It’s a painstaking process, according to Planetarium Producer Adam Barnes, the man behind our 360-degree custom-made films. He’s working on a time-lapse photo record of the installation that should be available on social media in the next couple of weeks. Once the old screen was gutted and recycled, Barnes explained, project crews shot 16 anchor bolts into the primary structure of the dome, then got to work on its “rib cage,” the support structure that holds the curved screen. The lowest-hanging portion was built first, then raised into place using come-alongs and chained to the anchor bolts at about 20 degrees. The front of the support structure is about two feet off of the ground at the front of the theater and about 20 feet in the back, giving the new dome its aesthetically pleasing tilt. Once the bottom rung was installed, the crew worked in a upward to the center of the dome, installing one rung at a time until the last circular piece was set in place at the top.

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With the old screen recycled, the next step is unpacking the scaffolding!

“If you imagine a globe, and the lines of latitude and longitude it’s divided into, that’s what the support structure looks like,” Barnes said. “Each little square gets smaller and smaller and more curved until you get to the center, which is a circle.”

With the bones of the theater set, each white panel was raised and placed, carefully measured and marked for size, then taken back down for shaping. The panels ship separately, pre-painted to a specific color rated to 45 percent reflectivity, perforated to make installing the rivets easier, and oversized for the tightest fit possible. Once each panel was measured, it was clamped onto a curved workbench and whittled down into the perfect shape, then re-hung into its final position.

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One by one, the panels are installed with careful measuring and alignment.

“Then they go on to the next panel,” Barnes said. “Each rivet is placed into one of the perforations, so you can’t see how it’s mounted. It’s flush, and they put a little bit of paint over the tiny metal rivet so it blends in very nicely.”

One by one, the panels were installed around and all the way to the top of the dome in much the same fashion as the supports underneath them. The result is a smooth, seamless screen specially designed for domed projections. While most flat-screen theaters have a reflectivity of between 60 and 70 percent (a mirror would reflect 100 percent of light projected onto it), the dome theater’s lower rating actually allows the image to become sharper, though it may not bounce as much light back into the eyes of viewers.

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“For a dome, you’re shining projectors in front of you but also behind you,” Barnes said. “It’s like looking at an image on a nice, big TV projector screen in front of you and then opening the windows behind you so you can’t see the screen anymore. We call it cross-talk, when the light bouncing off the screen behind you ends up washing out the image in front of you.”

The interference of cross-talk is simply eliminated with a less-reflective screen, maximizing the power of each of the 50 million unique pixels pouring from the Evans & Sutherland Digistar 5 laser projection system. And with the tilt of the dome, guests receive a theater-like experience we’re sure they’ve never seen before.

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Mark on your calendars the grand opening of the newly renovated Burke Baker Planetarium and Friedkin Theater March 11. Don’t miss the show! Be the first to see the brightest planetarium in the world in action!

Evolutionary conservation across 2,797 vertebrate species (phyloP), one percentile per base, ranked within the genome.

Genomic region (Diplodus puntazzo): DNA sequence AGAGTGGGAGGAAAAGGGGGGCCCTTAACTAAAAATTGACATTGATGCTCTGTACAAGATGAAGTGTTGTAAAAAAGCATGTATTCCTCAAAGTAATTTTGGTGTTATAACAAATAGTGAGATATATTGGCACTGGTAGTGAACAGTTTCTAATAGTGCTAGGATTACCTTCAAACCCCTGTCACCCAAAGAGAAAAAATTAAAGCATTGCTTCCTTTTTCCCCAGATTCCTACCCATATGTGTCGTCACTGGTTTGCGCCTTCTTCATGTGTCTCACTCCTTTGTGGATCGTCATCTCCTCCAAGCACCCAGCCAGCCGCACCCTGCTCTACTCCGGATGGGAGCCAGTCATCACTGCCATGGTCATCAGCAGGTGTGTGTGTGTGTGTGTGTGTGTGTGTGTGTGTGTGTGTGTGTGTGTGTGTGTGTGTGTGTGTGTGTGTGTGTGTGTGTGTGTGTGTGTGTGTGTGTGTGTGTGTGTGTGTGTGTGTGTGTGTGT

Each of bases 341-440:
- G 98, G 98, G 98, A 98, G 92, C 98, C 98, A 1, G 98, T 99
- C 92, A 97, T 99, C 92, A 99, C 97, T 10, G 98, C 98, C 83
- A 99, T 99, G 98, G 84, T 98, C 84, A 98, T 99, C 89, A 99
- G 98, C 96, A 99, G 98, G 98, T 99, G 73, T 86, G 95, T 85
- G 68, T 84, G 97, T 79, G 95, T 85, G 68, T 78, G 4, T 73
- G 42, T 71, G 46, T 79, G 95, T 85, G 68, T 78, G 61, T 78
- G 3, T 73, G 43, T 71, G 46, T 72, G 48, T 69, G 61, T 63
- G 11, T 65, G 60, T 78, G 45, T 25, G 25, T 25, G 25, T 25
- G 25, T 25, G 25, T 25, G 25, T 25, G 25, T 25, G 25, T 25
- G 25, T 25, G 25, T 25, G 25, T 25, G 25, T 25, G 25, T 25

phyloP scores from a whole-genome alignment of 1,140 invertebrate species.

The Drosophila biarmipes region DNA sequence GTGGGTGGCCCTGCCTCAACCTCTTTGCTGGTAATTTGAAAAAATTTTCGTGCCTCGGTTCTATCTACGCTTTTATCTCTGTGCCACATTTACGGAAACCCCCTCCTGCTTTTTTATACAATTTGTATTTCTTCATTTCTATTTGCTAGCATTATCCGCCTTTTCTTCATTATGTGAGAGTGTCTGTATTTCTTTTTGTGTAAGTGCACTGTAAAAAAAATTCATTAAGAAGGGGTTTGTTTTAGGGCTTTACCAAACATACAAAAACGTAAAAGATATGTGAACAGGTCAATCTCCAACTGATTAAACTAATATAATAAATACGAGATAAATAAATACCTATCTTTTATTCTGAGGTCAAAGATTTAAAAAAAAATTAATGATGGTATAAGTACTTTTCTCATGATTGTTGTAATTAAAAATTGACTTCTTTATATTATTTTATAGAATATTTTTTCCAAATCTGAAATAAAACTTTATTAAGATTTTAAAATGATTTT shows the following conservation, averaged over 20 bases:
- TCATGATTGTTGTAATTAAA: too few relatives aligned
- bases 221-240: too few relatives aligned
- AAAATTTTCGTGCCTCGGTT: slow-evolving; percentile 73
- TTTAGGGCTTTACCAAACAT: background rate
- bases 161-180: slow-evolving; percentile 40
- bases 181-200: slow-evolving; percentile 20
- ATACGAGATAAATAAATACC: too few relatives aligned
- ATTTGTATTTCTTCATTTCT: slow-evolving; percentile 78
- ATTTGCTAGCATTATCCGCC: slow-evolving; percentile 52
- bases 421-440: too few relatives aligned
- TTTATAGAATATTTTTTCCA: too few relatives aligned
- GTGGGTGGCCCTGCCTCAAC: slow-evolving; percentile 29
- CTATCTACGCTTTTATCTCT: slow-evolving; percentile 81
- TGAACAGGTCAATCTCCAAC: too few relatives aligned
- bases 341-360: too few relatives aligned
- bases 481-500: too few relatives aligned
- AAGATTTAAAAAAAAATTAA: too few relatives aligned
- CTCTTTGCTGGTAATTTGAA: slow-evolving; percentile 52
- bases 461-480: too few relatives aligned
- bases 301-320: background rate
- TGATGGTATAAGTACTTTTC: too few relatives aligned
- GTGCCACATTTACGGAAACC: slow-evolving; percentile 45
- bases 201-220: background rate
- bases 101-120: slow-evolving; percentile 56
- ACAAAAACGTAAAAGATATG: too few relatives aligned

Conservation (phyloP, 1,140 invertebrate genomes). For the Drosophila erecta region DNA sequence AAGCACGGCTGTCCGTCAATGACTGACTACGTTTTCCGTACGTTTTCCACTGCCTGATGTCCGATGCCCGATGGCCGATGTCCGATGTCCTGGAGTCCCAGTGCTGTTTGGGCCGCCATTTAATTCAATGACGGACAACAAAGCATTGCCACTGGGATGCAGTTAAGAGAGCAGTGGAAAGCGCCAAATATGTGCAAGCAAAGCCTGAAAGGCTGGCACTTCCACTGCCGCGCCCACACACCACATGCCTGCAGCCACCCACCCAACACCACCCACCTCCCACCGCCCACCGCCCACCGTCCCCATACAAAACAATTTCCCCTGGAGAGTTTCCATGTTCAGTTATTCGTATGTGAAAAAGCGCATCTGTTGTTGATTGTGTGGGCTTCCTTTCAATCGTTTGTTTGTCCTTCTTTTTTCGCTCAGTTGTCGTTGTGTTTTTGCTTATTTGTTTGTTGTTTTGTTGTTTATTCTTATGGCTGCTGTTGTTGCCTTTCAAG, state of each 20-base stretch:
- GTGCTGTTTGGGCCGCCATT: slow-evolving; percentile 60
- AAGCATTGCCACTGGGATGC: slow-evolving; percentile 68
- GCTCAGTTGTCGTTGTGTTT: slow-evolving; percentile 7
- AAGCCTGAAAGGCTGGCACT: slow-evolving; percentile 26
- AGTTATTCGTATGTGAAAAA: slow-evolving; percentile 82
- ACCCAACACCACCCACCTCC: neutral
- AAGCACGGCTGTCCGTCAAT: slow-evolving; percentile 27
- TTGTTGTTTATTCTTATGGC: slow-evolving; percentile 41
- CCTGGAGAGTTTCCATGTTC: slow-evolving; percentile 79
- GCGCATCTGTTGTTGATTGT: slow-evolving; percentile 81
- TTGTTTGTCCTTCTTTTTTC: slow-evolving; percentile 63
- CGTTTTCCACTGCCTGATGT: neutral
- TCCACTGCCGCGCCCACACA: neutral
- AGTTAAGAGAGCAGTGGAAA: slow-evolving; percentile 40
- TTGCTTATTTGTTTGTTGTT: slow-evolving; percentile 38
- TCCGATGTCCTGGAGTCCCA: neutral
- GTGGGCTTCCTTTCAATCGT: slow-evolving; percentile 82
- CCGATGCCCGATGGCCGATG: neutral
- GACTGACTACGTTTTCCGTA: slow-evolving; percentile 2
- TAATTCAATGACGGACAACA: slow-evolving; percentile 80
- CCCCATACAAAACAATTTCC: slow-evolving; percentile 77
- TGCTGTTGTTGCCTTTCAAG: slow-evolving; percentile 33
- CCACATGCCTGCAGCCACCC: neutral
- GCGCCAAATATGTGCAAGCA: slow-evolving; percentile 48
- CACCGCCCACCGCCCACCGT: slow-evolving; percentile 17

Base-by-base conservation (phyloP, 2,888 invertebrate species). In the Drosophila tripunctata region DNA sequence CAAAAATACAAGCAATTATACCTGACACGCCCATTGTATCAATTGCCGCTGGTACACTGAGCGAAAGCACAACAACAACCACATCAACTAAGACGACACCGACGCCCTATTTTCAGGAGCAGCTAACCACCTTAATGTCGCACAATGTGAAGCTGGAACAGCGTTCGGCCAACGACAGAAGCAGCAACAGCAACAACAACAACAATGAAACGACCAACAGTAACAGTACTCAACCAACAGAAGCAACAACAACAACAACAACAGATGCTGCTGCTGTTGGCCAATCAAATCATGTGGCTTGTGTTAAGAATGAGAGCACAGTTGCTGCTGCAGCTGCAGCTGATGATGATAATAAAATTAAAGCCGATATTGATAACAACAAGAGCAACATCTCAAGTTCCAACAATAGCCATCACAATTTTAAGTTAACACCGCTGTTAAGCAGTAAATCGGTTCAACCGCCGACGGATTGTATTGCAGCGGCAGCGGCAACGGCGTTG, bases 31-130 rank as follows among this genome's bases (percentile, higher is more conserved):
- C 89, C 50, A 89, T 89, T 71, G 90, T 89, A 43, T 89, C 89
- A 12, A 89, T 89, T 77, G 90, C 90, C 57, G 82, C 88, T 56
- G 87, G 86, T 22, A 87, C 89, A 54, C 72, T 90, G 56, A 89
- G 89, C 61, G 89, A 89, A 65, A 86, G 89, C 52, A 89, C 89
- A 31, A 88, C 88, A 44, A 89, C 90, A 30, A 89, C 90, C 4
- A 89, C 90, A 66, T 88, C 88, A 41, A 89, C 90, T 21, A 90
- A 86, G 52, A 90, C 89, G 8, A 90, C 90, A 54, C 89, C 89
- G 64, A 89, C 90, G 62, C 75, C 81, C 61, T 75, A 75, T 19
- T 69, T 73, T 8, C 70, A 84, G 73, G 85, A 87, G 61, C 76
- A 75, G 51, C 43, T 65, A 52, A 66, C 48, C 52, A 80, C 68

Author’s note: All photos by Adam Barnes.

Educator How-To: Making the Moon out of Cheese (and Crackers!)

After months of renovation, the Burke Baker Planetarium at the Houston Museum of Natural Science will re-open March 11 with the best picture of the universe in the world! The Evans and Sutherland Digistar 5 digital projection system boasts the first True 8K image on the planet, with twice the resolution as an IMAX theater. The powerful digital software can zoom audiences to distant stars to see the universe from infinite perspectives, not just from the surface of the Earth. And with a tilted, seamless dome overhead and updated, comfortable seating below, the planetarium will be a must-see for Houston residents and visitors from literally anywhere.

But while it’s closed, life goes on, and without the incredible demonstration available at the planetarium to show the phases of the moon, explaining the orbit of our only satellite to kids (and keeping their attentions) can be a difficult task. So for hungry minds and bellies, we’ve got something to tide you over until the doors to the planetarium open once again.

Teach your students about the phases of the moon with this awesome Solar System snacking activity! I created this lesson plan as an alternative to the Oreo™ phases of the moon activity that we think is so clever. This science snack is a healthier alternative and will satisfy hungry students without the sugar rush. Educator How-To: Making the Moon out of Cheese (and Crackers!)

Moon worksheet

Materials:

  • Ritz™ Crackers
  • American cheese slices
  • 1.5 inch round “cookie” cutter
  • Phases of the moon chart
  • Phases of the Moon worksheet
  • Markers
  • Waxed paper
  • Plastic knives

Educator How-To: Making the Moon out of Cheese (and Crackers!)

Moon phases

Procedure:

  1. Give each child a copy of the phases of the moon chart.  Go over the different phases, and consider using our Educator How-To: We’ll See You on the Dark (and Light and Far) Side of the Moon to demonstrate the phases in an active, hands-on fashion.
  2. Distribute one slice of American cheese to each student.
  3. Instruct students to carefully use the circular cutter to cut four circles from the cheese. With careful placement, one slice of cheese will be sufficient.
  4. Using a plastic knife, students will then cut one circle of cheese in half.
  5. The second circle will be cut using the circular “cookie” cutter.  Place the cutter carefully on the circle of cheese so that a crescent-shaped piece of cheese is cut from one side.
  6. The same procedure should be used to cut an additional crescent-shaped piece from the third circle of cheese.
  7. The fourth circle will remain whole.
  8. Now you are ready to go! Distribute the Phases of the Moon worksheets and have students place a Ritz™ cracker on each “moon.”
  9. Students will now arrange the cheese on the crackers to reflect each phase of the moon.
  10. When finished, students may eat the tasty moon snack!